This post was one of my anachronisms. I wrote it on August 1, 2011, and backdated it. And now I have brought it here.
After we had the road through the trees cut and graveled with limestone, we would often find bits of calcite. Most were tiny pieces but a few were as big as my thumbnail. (It’s a perfectly normal sized thumbnail.) It was always easiest to find by walking uphill, with the sun at our backs. Any little sparkle in the gravel merited investigation, and sometimes it would turn up a calcite crystal, which was nice.
After we had the cabin built and gravel spread on the parking and the fire ring area, we began to find bits of fool’s gold on the ground. The white gravel beside it is usually discolored with brown, presumably a type of rust from the pyrite. Most of it was tiny bits, hardly worth the bother of bending over to pick up. Some of it was just an edge of pyrite on a larger matrix of gravel. The better pieces are being collected on a windowsill in the cabin.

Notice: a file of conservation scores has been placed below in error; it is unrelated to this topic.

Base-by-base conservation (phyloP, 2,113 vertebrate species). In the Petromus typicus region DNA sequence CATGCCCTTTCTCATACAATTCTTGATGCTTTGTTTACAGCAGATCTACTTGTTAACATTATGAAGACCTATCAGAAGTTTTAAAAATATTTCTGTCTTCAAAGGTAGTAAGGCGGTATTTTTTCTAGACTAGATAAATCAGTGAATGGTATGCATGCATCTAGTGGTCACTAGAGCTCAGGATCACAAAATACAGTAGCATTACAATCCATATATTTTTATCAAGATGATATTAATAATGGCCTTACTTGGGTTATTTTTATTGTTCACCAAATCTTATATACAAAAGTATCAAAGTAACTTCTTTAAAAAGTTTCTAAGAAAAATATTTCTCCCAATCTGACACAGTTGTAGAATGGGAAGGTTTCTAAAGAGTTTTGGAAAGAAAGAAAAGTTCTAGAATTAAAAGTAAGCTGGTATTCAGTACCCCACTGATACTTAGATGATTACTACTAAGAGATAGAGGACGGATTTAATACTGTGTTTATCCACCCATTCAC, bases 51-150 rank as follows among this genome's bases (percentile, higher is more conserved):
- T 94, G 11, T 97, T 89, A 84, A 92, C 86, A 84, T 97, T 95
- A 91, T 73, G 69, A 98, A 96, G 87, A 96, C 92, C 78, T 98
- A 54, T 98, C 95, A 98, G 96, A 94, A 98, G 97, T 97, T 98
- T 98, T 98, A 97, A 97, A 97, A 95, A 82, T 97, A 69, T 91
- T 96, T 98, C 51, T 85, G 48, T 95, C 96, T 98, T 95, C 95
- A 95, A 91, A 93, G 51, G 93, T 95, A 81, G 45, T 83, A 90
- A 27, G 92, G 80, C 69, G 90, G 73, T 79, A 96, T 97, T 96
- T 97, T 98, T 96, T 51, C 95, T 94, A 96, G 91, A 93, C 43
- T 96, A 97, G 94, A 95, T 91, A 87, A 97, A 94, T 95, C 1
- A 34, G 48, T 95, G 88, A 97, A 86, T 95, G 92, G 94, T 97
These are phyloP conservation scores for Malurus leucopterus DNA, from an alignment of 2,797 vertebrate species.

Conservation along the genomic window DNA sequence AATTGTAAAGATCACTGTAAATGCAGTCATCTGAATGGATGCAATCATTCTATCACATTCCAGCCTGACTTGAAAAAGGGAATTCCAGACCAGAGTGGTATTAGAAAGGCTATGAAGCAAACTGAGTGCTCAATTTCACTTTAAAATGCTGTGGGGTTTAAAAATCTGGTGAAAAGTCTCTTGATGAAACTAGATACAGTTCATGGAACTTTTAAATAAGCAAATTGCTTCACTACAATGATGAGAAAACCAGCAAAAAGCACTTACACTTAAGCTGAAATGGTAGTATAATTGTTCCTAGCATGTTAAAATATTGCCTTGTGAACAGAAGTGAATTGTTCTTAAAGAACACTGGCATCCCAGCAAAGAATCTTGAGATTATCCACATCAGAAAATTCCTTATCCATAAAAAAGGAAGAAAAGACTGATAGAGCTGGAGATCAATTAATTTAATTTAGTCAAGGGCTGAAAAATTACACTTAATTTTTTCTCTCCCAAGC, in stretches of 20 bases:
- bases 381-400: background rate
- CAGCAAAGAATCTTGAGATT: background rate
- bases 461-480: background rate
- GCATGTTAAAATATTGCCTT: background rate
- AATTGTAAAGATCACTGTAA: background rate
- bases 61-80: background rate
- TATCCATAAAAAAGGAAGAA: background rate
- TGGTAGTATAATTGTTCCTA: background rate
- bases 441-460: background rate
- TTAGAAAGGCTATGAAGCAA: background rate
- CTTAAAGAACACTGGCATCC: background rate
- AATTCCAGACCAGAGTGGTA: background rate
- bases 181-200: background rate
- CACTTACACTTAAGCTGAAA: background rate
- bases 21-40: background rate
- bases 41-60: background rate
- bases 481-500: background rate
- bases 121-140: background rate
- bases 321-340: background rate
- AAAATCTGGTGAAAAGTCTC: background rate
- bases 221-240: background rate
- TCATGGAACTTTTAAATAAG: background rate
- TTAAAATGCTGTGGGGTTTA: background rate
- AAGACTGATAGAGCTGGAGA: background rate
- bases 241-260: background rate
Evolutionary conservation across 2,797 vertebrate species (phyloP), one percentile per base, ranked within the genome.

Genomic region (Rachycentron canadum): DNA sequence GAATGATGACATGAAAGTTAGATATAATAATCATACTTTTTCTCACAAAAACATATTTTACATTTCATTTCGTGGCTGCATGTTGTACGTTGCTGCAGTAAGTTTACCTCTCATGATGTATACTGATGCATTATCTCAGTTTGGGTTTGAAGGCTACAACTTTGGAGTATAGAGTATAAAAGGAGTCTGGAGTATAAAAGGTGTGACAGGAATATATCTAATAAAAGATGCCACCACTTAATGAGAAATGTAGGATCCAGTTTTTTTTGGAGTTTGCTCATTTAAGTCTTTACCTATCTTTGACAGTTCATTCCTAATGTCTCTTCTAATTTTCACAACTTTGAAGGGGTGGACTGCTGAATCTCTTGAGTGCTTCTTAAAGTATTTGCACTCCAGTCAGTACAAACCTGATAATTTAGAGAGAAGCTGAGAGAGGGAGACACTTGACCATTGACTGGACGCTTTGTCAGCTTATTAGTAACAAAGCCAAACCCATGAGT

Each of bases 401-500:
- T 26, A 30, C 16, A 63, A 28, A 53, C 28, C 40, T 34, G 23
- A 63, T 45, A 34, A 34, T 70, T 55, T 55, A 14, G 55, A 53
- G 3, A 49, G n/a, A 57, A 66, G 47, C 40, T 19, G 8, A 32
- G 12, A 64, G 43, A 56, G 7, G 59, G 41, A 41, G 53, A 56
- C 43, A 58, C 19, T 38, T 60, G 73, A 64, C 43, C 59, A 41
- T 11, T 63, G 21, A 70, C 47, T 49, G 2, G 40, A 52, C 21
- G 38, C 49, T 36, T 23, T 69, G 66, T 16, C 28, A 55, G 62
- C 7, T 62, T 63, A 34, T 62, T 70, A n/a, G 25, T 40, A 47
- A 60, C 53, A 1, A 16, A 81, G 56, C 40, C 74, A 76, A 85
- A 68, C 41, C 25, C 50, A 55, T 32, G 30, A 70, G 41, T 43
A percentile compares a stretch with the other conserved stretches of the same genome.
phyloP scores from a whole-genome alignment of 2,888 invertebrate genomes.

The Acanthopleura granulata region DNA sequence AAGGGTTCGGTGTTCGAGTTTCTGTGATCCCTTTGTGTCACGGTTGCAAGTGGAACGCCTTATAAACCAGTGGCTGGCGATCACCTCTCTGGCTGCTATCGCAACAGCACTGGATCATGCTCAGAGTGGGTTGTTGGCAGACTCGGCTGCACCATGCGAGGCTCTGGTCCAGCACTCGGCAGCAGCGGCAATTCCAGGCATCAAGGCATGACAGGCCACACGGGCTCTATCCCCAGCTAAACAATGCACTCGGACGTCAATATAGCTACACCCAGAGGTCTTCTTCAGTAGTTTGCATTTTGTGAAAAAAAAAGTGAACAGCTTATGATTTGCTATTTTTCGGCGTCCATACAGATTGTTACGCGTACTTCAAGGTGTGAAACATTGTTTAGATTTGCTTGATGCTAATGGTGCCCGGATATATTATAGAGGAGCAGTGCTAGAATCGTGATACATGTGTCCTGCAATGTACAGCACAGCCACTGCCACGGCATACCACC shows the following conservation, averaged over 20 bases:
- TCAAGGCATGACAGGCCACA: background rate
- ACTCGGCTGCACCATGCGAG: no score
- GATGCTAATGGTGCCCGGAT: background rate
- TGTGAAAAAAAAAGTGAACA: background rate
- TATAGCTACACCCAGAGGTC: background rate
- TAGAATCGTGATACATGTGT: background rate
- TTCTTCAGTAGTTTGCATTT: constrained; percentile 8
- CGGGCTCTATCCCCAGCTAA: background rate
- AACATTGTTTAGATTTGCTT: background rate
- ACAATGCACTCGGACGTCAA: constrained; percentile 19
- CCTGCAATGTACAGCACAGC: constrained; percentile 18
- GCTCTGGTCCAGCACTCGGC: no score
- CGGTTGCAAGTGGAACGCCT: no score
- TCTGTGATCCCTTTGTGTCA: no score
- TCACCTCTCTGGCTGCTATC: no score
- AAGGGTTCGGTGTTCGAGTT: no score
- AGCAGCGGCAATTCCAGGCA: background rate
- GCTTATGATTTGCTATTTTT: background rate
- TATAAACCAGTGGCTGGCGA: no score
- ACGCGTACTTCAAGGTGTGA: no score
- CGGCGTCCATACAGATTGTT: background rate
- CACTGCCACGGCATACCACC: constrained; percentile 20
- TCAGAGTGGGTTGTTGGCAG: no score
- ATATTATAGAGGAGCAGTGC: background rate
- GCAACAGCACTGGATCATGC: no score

I suppose the gravel that was most recently spread was from a different part of the quarry, yielding less calcite and more pyrite. Life is exciting in that way sometimes.
Over the months I’d supposed I’d found all of the decent-sized fool’s gold to be had by our cabin. On our last visit to Roundrock, however, I turned up the nugget you see above. It is larger than my thumbnail and it’s solid pyrite. I saw only the tip of it emerging from the gravel in the parking area, and I only bent to examine it out of habit. But as I cleared away more gravel, I found that it was larger than I had thought. Once it was liberated, I rinsed it with some water and revealed the big nugget.
It makes the think there are more like it to be found. Now if only it was worth something.